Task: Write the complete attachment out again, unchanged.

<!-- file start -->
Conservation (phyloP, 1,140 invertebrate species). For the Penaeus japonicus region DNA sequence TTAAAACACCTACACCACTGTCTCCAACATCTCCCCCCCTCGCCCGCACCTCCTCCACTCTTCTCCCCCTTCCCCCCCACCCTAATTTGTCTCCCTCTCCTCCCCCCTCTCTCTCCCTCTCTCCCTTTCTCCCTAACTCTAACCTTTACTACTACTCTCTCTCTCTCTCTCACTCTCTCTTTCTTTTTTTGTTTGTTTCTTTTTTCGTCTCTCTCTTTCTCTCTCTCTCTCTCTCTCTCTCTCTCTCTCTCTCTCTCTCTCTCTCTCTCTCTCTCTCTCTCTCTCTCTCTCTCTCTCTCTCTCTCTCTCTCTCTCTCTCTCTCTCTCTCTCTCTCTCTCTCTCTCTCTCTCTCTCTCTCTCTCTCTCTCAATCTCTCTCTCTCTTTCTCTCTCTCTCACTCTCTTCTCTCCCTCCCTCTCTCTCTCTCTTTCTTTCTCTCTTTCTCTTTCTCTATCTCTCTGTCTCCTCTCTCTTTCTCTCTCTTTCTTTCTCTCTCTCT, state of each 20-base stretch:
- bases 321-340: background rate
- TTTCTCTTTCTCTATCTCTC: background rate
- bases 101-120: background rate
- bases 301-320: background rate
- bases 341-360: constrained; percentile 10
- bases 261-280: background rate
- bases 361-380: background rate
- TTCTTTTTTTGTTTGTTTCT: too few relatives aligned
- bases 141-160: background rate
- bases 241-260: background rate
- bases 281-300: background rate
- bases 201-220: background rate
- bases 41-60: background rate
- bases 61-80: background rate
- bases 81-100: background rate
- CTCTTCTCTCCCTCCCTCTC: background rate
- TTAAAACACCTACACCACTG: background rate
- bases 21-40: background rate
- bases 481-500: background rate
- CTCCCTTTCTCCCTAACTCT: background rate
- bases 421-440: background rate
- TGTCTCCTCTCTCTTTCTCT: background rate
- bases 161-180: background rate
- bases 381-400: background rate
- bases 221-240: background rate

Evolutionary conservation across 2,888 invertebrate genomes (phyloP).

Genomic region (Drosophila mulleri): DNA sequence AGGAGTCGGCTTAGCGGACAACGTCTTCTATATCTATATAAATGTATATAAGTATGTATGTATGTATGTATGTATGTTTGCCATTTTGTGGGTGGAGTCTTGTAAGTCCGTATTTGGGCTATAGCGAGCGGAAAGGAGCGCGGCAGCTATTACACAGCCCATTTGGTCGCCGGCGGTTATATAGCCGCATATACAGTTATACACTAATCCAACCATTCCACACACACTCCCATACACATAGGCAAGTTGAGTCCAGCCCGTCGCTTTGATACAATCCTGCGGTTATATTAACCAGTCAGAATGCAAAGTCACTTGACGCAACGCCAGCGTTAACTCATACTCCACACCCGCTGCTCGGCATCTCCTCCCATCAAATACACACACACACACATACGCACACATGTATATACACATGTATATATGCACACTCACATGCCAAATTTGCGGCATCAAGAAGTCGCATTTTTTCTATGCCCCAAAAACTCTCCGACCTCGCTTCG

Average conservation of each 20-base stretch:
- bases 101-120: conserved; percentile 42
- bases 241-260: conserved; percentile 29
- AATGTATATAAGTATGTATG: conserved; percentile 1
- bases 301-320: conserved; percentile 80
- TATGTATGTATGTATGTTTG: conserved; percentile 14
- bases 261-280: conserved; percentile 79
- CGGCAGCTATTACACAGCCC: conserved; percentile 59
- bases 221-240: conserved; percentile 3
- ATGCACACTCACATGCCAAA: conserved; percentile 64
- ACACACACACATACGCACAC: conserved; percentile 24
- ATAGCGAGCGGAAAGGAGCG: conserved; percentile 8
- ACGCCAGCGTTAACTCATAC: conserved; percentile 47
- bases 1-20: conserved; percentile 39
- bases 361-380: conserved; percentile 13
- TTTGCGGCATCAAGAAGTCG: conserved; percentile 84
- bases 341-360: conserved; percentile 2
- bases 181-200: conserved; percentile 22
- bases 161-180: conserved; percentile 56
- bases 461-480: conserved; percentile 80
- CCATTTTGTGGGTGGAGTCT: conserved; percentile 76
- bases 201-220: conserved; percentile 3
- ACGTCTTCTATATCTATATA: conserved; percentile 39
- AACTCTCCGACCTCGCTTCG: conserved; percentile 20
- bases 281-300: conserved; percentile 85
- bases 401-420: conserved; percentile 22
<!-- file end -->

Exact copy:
Conservation (phyloP, 1,140 invertebrate species). For the Penaeus japonicus region DNA sequence TTAAAACACCTACACCACTGTCTCCAACATCTCCCCCCCTCGCCCGCACCTCCTCCACTCTTCTCCCCCTTCCCCCCCACCCTAATTTGTCTCCCTCTCCTCCCCCCTCTCTCTCCCTCTCTCCCTTTCTCCCTAACTCTAACCTTTACTACTACTCTCTCTCTCTCTCTCACTCTCTCTTTCTTTTTTTGTTTGTTTCTTTTTTCGTCTCTCTCTTTCTCTCTCTCTCTCTCTCTCTCTCTCTCTCTCTCTCTCTCTCTCTCTCTCTCTCTCTCTCTCTCTCTCTCTCTCTCTCTCTCTCTCTCTCTCTCTCTCTCTCTCTCTCTCTCTCTCTCTCTCTCTCTCTCTCTCTCTCTCTCTCTCTCTCTCAATCTCTCTCTCTCTTTCTCTCTCTCTCACTCTCTTCTCTCCCTCCCTCTCTCTCTCTCTTTCTTTCTCTCTTTCTCTTTCTCTATCTCTCTGTCTCCTCTCTCTTTCTCTCTCTTTCTTTCTCTCTCTCT, state of each 20-base stretch:
- bases 321-340: background rate
- TTTCTCTTTCTCTATCTCTC: background rate
- bases 101-120: background rate
- bases 301-320: background rate
- bases 341-360: constrained; percentile 10
- bases 261-280: background rate
- bases 361-380: background rate
- TTCTTTTTTTGTTTGTTTCT: too few relatives aligned
- bases 141-160: background rate
- bases 241-260: background rate
- bases 281-300: background rate
- bases 201-220: background rate
- bases 41-60: background rate
- bases 61-80: background rate
- bases 81-100: background rate
- CTCTTCTCTCCCTCCCTCTC: background rate
- TTAAAACACCTACACCACTG: background rate
- bases 21-40: background rate
- bases 481-500: background rate
- CTCCCTTTCTCCCTAACTCT: background rate
- bases 421-440: background rate
- TGTCTCCTCTCTCTTTCTCT: background rate
- bases 161-180: background rate
- bases 381-400: background rate
- bases 221-240: background rate

Evolutionary conservation across 2,888 invertebrate genomes (phyloP).

Genomic region (Drosophila mulleri): DNA sequence AGGAGTCGGCTTAGCGGACAACGTCTTCTATATCTATATAAATGTATATAAGTATGTATGTATGTATGTATGTATGTTTGCCATTTTGTGGGTGGAGTCTTGTAAGTCCGTATTTGGGCTATAGCGAGCGGAAAGGAGCGCGGCAGCTATTACACAGCCCATTTGGTCGCCGGCGGTTATATAGCCGCATATACAGTTATACACTAATCCAACCATTCCACACACACTCCCATACACATAGGCAAGTTGAGTCCAGCCCGTCGCTTTGATACAATCCTGCGGTTATATTAACCAGTCAGAATGCAAAGTCACTTGACGCAACGCCAGCGTTAACTCATACTCCACACCCGCTGCTCGGCATCTCCTCCCATCAAATACACACACACACACATACGCACACATGTATATACACATGTATATATGCACACTCACATGCCAAATTTGCGGCATCAAGAAGTCGCATTTTTTCTATGCCCCAAAAACTCTCCGACCTCGCTTCG

Average conservation of each 20-base stretch:
- bases 101-120: conserved; percentile 42
- bases 241-260: conserved; percentile 29
- AATGTATATAAGTATGTATG: conserved; percentile 1
- bases 301-320: conserved; percentile 80
- TATGTATGTATGTATGTTTG: conserved; percentile 14
- bases 261-280: conserved; percentile 79
- CGGCAGCTATTACACAGCCC: conserved; percentile 59
- bases 221-240: conserved; percentile 3
- ATGCACACTCACATGCCAAA: conserved; percentile 64
- ACACACACACATACGCACAC: conserved; percentile 24
- ATAGCGAGCGGAAAGGAGCG: conserved; percentile 8
- ACGCCAGCGTTAACTCATAC: conserved; percentile 47
- bases 1-20: conserved; percentile 39
- bases 361-380: conserved; percentile 13
- TTTGCGGCATCAAGAAGTCG: conserved; percentile 84
- bases 341-360: conserved; percentile 2
- bases 181-200: conserved; percentile 22
- bases 161-180: conserved; percentile 56
- bases 461-480: conserved; percentile 80
- CCATTTTGTGGGTGGAGTCT: conserved; percentile 76
- bases 201-220: conserved; percentile 3
- ACGTCTTCTATATCTATATA: conserved; percentile 39
- AACTCTCCGACCTCGCTTCG: conserved; percentile 20
- bases 281-300: conserved; percentile 85
- bases 401-420: conserved; percentile 22